Celebrations to mark the King’s Coronation took place all round Henley at the end of last week and over the Bank Holiday weekend.
Schools and community groups kicked off the celebrations with Coronation parties. At the Over 60s Club members enjoyed a roast lunch with all the trimmings, in a beautifully decorated hall, with everyone wearing ‘Crowns” that had been made by the craft group. The diners were then entertained by Ken Fit playing the clarinet and saxophone and followed by a game of Bingo. One of the key decorations was a throne of flowers that had been created by Alan Rout as a tribute to his late partner, Jane Rowton-Lee. Jane, up until 2018, was responsible for arranging the flowers in Westminster Abbey. For the Queen’s 90th birthday, Jane was tasked with creating an arrangement and this is what Alan had re-created. Joan, a new member of the Over 60’s group, said, “What a wonderful day this is, with the staff and chef working so hard”. Delores added, “I really enjoy doing this with everyone here.” Gill Dodds, from the Over 60s Club, expressed her sincere thanks to Ann Manning, of Manning UK, for sponsoring the Coronation lunch.
1st Henley Brownies enjoyed decorating a commemorative plate, a quiz, games and limbo dancing (a nod to King Charles’ being King to a number of Caribbean islands at their party at the Eyot Centre.
At Rupert House the Early Years children came dressed as Kings and Queens while the Year 1 pupils upwards wore red white and blue and homemade crowns. The Early Years children performed their own enactment of the King’s coronation before joining the rest of the school to sing the coronation song ‘Defender of us all’ followed by the national anthem. In the afternoon they held their May Fair with royal themed games and activities. The pre prep children performed Morris dancing to the rest of the pupils before welcoming all parents into school for an afternoon tea which raised over £650 towards a new school traversing wall.
As in 1953 the heavens opened for a very wet day on Coronation day but despite this a crowd converged on Market Place to watch the coronation live on the big TV screen which was donated by anonymous donor. Henley Town Council organised roving stilt walkers and musical entertainment from Brigade Roaming Band and gave out flags.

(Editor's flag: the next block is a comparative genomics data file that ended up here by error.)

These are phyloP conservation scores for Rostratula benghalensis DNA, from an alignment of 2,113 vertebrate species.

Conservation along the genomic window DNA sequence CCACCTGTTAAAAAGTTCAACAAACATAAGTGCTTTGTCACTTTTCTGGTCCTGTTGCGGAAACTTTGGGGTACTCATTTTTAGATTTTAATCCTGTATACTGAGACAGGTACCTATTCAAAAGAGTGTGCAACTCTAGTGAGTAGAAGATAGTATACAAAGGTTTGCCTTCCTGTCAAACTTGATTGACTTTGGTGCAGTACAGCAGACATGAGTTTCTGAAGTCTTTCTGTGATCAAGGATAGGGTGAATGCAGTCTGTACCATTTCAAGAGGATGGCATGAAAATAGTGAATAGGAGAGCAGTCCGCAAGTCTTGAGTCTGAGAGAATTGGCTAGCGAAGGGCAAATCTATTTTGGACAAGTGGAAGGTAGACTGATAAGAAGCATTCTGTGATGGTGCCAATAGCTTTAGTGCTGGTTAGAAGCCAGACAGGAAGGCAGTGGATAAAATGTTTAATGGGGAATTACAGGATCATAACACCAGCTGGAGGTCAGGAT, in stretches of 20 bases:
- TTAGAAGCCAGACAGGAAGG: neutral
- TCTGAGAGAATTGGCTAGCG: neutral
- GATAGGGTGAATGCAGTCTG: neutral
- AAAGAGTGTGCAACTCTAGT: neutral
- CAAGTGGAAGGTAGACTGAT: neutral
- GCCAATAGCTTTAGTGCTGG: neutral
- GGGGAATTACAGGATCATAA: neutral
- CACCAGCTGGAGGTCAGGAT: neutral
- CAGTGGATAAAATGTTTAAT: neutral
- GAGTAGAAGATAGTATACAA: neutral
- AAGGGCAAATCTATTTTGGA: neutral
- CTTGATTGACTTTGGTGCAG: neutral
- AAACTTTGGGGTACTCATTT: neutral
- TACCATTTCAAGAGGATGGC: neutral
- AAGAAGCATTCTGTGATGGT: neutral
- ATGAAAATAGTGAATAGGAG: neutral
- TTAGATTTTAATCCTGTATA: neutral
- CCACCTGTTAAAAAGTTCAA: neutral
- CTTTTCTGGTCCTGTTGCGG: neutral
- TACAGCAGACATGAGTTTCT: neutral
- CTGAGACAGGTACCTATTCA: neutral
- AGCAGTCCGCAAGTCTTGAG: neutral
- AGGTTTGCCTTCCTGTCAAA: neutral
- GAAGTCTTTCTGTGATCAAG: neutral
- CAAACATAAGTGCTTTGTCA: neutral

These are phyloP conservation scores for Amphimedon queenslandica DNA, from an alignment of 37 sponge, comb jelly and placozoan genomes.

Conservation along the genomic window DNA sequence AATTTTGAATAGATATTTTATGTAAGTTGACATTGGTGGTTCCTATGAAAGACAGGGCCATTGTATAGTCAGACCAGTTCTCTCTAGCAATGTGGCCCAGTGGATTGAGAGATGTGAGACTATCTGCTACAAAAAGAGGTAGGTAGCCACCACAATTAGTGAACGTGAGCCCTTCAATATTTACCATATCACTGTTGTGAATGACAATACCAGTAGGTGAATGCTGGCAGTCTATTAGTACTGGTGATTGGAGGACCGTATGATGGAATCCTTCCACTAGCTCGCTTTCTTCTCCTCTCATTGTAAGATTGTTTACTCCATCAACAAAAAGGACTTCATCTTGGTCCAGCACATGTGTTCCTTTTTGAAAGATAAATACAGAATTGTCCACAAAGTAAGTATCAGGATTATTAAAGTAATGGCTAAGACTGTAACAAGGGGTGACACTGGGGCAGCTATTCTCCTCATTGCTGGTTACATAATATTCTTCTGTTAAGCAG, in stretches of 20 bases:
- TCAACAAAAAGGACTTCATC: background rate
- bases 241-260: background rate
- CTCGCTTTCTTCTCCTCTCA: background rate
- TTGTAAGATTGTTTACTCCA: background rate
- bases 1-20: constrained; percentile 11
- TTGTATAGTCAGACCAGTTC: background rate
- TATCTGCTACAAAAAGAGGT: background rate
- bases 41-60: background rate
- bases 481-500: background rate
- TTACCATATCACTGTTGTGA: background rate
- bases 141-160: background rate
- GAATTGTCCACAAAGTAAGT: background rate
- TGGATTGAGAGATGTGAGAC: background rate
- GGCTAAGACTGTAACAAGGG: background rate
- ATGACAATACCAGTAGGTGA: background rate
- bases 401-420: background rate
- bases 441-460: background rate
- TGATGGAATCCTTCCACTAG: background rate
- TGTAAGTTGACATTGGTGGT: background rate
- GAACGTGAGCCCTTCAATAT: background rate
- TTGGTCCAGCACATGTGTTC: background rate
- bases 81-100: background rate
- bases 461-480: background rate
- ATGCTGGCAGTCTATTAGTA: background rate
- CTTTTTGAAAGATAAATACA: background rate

Helen MeGraw, who has recently returned to Henley from Canada said “We came to the Market Place to watch this as it is a historical moment and we wanted to be part of the event. Paul Sturge said, “We appreciate the monarchy and whilst it is a shame about the Queen, as everyone loved her, we wanted to experience this event here in the centre of Henley. James Briggs added “Where better than Henley to watch the Coronation” and brought his friend Megan McKenzie visiting from New York to join in the celebrations.
David Eggleton, Town Councillor said, “I am pleased the Council have decorated the town and organised the screen, as I have received many positive comments.”
On Sunday many residents got together for a street party with some organising cake competitions, tug of war, dog shows and musical entertainment. Highlands Park hosted their first street party since the estate was built which was sponsored by Crest Nicholson the builders.
The St Andrews Road popular cake competition took place again their street party. Mum, Millie and daughter Bella (10) Hudson came first and second in the St Andrews Road cake competition. Millie said, “We both baked them this morning, but I did mine a bit earlier.” Bella said, “The decoration was supposed to be about the Crown Jewels of the King, so I put that into fondant icing. It took me about an hour for decoration.” 10 year old Amber Gilbert came third. Nicola Taylor judged the competition. She said, “It’s always fun to have people inventing their own decorations on the cake, and all the effort people make, and it’s nice to be able to come and judge. The winner is the one I wanted to take home the most.” There was also a dog competition, where the pets were judged on best dressed, best tricks, and sausage catching abilities.